That big, juicy burger looked delicious and it was cooked just the way Jon liked — charred on the outside, pink in the middle. But a couple of days later, Jon found himself in the bathroom with a bad case of diarrhea. That yummy burger, unfortunately, came with a side of E. coli bacteria.
Infections due to Escherichia coli (E. coli) bacteria can cause severe, bloody diarrhea. Some cases can lead to serious health problems. Fortunately, most healthy people who get the infection don't develop serious problems and recover on their own without needing treatment.
Some strains of E. coli naturally live in our intestines and are usually harmless. Others, like E. coli O157:H7, spread through contaminated food or water, or from other infected people or animals, and can cause problems.
Most often, E. coli is transmitted when someone eats food containing the bacteria. At-risk foods include:
The bacteria also can spread from person to person on unwashed hands and surfaces, by swimming in contaminated water, and from touching animals at farms or petting zoos.
Some types of E. coli bacteria make a toxin (a poisonous substance) that can damage the lining of the small intestine. This can lead to bad stomach cramps, vomiting, and diarrhea (often with blood in it). When that happens, people can get dehydrated.
Symptoms usually start 3-4 days after a person has come into contact with the bacteria and end within about a week. An infection is contagious for at least as long as the person has diarrhea, and sometimes longer.
Most people recover completely, although some develop a serious kidney and blood problem called hemolytic uremic syndrome (HUS). Signs of HUS include:
HUS can be life threatening and requires treatment in a hospital.
Call your doctor if you have any symptoms of an E. coli infection, especially stomach pain or persistent, severe, or bloody diarrhea.
Call immediately if you see signs of dehydration, such as decreased urination, or of hemolytic uremic syndrome, especially if you've had a recent gastrointestinal illness.
If you think you have an infection, your doctor might take a stool sample to look for E. coli bacteria. Your doctor's office may order a blood test to check for possible complications.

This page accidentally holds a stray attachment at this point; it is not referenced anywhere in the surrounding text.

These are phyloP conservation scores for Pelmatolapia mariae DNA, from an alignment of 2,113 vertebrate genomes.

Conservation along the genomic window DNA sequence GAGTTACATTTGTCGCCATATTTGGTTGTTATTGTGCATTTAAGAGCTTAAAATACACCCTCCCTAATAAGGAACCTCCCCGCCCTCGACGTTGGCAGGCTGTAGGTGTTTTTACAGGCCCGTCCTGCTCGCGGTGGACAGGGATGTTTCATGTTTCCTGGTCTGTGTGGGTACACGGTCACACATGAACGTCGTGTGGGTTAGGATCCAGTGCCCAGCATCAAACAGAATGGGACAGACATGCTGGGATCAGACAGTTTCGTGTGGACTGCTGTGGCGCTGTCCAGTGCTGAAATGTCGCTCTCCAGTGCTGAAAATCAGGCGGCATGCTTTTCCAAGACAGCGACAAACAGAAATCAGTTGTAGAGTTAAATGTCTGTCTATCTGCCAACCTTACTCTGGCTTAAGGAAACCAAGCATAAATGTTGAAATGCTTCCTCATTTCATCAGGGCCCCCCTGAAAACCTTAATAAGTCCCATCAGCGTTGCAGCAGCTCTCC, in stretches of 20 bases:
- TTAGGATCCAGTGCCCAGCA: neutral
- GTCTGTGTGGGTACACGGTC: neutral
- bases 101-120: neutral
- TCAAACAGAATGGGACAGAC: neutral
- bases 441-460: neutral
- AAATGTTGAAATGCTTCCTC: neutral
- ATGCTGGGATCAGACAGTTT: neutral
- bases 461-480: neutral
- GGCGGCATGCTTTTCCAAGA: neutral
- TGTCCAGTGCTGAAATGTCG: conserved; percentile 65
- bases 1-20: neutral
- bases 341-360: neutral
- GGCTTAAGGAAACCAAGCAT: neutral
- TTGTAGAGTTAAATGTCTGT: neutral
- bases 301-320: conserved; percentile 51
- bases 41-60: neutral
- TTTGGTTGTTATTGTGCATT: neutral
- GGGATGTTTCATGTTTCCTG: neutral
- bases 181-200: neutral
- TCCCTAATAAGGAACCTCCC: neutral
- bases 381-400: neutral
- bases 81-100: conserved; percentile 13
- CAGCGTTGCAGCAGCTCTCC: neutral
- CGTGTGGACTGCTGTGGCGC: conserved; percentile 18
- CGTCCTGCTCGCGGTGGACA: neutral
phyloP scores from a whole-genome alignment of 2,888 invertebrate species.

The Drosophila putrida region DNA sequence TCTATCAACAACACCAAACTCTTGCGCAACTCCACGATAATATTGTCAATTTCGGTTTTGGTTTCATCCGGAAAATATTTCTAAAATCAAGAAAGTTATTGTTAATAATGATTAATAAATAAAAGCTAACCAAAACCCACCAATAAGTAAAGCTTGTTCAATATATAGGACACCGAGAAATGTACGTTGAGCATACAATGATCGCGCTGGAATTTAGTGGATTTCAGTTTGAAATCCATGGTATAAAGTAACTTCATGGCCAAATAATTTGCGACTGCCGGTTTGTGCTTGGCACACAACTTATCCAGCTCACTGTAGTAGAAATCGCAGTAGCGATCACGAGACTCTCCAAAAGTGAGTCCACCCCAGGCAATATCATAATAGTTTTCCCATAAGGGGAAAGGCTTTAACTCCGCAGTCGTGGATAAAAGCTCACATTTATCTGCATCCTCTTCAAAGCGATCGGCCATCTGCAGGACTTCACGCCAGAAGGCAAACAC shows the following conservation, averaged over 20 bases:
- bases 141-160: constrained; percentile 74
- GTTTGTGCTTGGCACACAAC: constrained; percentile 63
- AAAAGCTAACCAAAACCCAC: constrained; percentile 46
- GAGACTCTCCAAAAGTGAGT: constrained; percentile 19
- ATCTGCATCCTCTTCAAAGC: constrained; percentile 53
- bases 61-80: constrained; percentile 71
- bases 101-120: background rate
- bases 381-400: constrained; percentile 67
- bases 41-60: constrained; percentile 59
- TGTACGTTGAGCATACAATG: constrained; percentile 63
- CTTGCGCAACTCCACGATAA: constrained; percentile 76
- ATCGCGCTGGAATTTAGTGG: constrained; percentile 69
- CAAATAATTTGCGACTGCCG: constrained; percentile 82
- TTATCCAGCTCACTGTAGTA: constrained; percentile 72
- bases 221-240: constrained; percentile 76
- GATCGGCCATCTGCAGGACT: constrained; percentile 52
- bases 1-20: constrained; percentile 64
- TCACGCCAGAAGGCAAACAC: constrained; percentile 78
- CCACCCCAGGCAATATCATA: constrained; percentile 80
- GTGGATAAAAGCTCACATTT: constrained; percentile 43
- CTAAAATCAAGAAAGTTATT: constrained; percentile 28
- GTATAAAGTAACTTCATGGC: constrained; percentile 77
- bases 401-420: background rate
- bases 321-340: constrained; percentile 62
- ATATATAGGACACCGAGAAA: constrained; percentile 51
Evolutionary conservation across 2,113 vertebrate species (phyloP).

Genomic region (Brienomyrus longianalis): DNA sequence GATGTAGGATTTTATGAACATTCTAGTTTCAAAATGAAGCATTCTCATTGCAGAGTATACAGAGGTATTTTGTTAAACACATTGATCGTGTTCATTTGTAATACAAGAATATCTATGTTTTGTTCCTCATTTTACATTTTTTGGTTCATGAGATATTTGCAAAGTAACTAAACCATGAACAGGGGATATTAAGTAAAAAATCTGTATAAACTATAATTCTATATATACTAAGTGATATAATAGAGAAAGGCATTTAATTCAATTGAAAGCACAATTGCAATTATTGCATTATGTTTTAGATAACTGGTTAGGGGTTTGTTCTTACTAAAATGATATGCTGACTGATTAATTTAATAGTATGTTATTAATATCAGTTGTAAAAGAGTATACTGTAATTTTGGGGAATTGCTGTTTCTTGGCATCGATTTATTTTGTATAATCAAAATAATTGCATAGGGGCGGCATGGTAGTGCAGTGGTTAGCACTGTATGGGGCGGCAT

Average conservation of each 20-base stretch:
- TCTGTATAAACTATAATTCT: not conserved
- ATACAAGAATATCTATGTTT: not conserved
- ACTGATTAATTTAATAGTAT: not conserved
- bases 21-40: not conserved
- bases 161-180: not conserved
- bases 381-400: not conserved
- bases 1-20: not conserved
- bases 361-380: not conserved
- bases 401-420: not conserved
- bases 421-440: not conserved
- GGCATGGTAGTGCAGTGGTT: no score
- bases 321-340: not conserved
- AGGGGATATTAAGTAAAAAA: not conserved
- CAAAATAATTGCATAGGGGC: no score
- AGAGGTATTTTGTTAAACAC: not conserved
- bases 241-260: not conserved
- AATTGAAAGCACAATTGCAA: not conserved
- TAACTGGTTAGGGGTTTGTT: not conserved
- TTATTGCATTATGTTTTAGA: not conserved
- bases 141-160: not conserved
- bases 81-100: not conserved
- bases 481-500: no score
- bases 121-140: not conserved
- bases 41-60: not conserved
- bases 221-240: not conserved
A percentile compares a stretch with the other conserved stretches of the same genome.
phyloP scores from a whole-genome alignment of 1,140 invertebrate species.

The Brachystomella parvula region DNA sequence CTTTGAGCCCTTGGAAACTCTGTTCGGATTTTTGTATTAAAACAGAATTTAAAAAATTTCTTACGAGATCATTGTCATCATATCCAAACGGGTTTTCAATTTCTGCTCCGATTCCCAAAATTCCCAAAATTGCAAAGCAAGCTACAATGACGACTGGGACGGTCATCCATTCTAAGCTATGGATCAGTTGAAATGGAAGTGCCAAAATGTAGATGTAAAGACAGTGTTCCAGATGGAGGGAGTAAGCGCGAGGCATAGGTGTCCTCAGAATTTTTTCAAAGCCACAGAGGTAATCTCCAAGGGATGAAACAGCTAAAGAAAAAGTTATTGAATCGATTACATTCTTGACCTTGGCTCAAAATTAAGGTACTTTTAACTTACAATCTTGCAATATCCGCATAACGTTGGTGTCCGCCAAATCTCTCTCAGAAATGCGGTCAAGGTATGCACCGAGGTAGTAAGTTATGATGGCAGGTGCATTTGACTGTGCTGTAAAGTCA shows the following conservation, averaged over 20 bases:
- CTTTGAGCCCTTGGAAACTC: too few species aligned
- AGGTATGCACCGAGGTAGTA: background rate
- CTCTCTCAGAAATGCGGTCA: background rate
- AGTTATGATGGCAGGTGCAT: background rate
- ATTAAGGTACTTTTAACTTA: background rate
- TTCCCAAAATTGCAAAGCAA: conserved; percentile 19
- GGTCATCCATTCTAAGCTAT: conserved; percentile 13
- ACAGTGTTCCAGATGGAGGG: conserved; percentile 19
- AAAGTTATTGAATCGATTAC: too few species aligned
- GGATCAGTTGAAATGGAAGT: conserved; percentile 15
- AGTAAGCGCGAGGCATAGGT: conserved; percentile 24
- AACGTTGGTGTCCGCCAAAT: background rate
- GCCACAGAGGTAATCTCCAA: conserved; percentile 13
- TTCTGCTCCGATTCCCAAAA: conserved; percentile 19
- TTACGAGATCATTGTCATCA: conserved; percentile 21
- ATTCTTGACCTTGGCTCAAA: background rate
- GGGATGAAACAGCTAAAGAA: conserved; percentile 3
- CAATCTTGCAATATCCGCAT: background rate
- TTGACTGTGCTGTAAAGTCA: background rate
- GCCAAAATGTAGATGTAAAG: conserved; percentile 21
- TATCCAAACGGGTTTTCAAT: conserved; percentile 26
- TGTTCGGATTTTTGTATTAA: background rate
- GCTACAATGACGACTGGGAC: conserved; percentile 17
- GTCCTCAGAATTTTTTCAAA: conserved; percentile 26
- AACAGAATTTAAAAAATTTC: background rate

Some things to know about treating E. coli infections:
Someone who becomes dehydrated might need to be hospitalized to get IV fluids, and those with HUS may require dialysis for kidney failure and/or blood transfusions.
While recovering from an infection, you can go back to your normal activities after two stool cultures are free of the bacteria. Don't use swimming pools or water slides until 2 weeks after your symptoms have gone away.
E. coli outbreaks have been traced to a wide variety of foods, including fresh spinach, hamburgers, ground beef, bologna, hazelnuts, packaged cheeses, shredded lettuce, and prepackaged cookie dough.
Practicing safe food preparation is a key step in protecting yourself from an E. coli infection:
Don't forget the importance of hand washing. Wash your hands often and well, especially after going to the bathroom, touching animals, coming in from outside, and before eating or preparing food. Avoid swallowing water while swimming.
Reviewed by: Larissa Hirsch, MD
Date reviewed: July 2014
|Centers for Disease Control and Prevention (CDC) The CDC (the national public health institute of the United States) promotes health and quality of life by preventing and controlling disease, injury, and disability.|
|U.S. Food and Drug Administration (FDA) The FDA is responsible for protecting the public health by ensuring the safety, efficacy, and security of human and veterinary drugs, biological products, medical devices, our nation's food supply, cosmetics, and products that emit radiation.|
|U.S. Department of Agriculture (USDA) The USDA works to enhance the quality of life for people by supporting the production of agriculture.|
|Hand Washing Did you know that the most important thing you can do to keep from getting sick is to wash your hands? If you don't wash your hands frequently, you can pick up germs from other sources and then infect yourself.|
|Food Poisoning The germs that get into food and cause food poisoning are tiny, but can have a powerful effect on the body. Find out what to do if you get food poisoning - and how to prevent it.|
|Why Should I Care About Germs? Germs are tiny organisms that can cause disease - and they're so small that they can creep into your system without you noticing. Find out how to protect yourself.|
|Gastrointestinal Infections and Diarrhea Nearly everybody gets diarrhea every once in a while, and it's usually caused by gastrointestinal infections. It's nothing to be embarrassed about. Read this article to learn more.|
|Shigellosis Shigellosis is an intestinal infection caused by bacteria that can give a person bloody diarrhea and cause intestinal pain. Good hand washing is the best way to prevent shigellosis.|
|Salmonellosis People often think of salmonellosis as food poisoning, but food is only one way the bacteria Salmonella can be spread.|
|Food Safety Learn why food safety is important and how you can avoid the spread of bacteria when you are buying, preparing, and storing food.|
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